In "Mining the States of City Minds," a recent blog, I introduced my approach to experiencing the texture of city life in Venice, California and writing up the resulting stories with a type of literary journalism.
He sweeps the bar. I wipe the tables. Then grab the padlocks, lock the doors and think, how did I end up here? We walk around the street market at 3 a.m., under the hum of lampposts, thinking about what to do next. We share a flask of whisky.
Did I just see something slither to the shadow? Trip to the ice machine, all that is frozen in time like that cockroach, just kidding. I need to get my peripheral vision checked. I'm sure I just saw something flee to the darkness under the stairs.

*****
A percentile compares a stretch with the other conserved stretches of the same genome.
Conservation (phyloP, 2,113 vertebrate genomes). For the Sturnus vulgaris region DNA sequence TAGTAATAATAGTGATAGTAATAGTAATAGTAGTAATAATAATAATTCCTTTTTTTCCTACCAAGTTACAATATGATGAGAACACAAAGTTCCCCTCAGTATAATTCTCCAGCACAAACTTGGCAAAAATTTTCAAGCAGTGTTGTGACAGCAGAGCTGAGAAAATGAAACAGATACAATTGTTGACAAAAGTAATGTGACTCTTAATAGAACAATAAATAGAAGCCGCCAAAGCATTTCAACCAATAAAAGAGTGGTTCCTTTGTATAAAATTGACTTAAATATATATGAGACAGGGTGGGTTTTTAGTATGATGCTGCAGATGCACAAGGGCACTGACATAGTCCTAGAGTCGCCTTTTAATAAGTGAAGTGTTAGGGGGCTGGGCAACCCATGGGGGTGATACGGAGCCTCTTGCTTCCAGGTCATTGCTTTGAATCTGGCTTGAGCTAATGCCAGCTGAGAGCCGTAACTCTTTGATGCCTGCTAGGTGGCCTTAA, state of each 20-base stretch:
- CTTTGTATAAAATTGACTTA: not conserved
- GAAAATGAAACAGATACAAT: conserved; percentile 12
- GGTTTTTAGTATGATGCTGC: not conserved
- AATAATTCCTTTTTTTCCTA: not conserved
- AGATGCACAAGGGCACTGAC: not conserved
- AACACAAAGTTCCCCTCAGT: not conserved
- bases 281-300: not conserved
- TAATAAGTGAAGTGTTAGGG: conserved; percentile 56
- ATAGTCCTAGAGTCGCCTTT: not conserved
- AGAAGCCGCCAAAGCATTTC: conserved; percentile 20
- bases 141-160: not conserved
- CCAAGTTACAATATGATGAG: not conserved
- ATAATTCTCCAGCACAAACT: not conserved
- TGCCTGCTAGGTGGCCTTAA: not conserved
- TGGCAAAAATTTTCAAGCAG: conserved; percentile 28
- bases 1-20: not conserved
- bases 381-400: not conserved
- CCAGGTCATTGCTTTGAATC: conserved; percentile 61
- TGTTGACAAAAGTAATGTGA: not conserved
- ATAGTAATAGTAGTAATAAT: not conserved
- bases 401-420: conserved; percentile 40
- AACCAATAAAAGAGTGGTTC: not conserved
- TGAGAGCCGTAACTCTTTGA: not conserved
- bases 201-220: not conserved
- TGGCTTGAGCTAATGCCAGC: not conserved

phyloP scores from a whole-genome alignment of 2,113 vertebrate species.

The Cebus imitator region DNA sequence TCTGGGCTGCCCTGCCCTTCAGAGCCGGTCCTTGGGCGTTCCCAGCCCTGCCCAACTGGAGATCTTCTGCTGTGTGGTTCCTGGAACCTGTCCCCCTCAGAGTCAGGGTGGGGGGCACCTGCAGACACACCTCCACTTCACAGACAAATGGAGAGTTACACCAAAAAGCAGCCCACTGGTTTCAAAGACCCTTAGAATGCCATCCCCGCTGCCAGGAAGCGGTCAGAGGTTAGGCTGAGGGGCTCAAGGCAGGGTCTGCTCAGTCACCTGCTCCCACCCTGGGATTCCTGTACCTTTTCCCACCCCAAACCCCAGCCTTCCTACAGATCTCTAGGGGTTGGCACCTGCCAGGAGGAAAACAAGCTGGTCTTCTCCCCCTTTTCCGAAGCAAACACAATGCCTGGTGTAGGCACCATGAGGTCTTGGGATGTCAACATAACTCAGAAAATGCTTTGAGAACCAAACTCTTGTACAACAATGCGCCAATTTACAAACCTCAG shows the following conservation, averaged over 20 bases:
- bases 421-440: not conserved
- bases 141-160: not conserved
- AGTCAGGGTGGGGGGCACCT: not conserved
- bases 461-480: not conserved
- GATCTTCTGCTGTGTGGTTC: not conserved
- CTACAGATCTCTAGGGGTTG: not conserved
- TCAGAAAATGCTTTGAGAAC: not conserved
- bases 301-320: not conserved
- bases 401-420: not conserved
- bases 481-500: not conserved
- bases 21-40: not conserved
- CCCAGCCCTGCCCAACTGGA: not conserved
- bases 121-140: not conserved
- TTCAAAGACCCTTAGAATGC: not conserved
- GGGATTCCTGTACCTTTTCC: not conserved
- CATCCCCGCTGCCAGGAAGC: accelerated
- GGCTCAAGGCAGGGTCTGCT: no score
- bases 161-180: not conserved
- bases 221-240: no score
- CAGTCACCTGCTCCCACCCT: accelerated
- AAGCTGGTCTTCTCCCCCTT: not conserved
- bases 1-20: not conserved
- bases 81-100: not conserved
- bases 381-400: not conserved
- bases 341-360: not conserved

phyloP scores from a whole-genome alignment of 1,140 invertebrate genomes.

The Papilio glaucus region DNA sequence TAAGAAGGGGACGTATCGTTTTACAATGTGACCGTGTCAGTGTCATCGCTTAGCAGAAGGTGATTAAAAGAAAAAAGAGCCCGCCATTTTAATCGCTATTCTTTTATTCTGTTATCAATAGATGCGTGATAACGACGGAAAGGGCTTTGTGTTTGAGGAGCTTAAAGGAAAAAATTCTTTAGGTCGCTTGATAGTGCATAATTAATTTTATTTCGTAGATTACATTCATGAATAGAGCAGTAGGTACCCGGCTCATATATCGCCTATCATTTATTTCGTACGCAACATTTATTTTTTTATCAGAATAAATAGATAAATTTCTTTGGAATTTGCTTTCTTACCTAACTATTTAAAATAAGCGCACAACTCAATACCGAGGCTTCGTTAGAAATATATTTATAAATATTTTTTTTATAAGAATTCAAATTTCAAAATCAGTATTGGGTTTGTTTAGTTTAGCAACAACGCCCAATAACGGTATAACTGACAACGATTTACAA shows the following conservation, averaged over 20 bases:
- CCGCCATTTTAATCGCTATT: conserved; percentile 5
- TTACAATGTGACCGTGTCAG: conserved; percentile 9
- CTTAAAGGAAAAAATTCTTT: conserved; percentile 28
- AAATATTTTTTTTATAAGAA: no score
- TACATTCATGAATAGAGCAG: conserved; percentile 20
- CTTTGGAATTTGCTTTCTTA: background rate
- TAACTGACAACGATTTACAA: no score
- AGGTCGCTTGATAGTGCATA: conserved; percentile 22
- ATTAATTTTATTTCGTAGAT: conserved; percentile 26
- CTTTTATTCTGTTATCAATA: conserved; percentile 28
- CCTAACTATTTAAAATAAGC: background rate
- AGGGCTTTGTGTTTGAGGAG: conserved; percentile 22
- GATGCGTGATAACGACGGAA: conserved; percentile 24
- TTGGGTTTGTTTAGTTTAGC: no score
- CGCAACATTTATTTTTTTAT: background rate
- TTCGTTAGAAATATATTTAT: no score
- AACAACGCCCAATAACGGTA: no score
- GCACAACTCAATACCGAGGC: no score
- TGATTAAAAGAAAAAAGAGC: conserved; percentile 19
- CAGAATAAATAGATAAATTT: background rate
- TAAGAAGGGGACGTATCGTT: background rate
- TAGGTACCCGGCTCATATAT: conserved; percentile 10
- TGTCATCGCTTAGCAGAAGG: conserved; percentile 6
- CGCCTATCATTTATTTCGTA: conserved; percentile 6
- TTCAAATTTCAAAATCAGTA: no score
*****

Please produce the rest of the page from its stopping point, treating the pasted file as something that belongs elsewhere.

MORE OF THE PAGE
John is going away. To a rehab nuthouse -- his words. One year in exile with a bunch of drunks. Ordered by psychiatrists. The doors are locked night and day. But he's figured out a way to get supplies delivered.
Someone says, Jake died. We all drop a few rungs. He owned a bar. Lung disease. He never smoked, unless you count the smoke of others. It's still dark outside. The f*cking cognac tastes off. So much for the sour grape.
Talking Heads is on the jukebox. All the hits. Around closing time, the bug man comes in, his poisons in hand. He crawls under the bar like an explorer venturing into the darkness of the insect world. Nothing there.
Jaime Lerner, one of the most influential urban leaders of our time, has written down all of his hard-earned wisdom about the city in one slim yet rich volume, Urban Acupuncture: Celebrating Pinpricks of Change that Enrich City Life.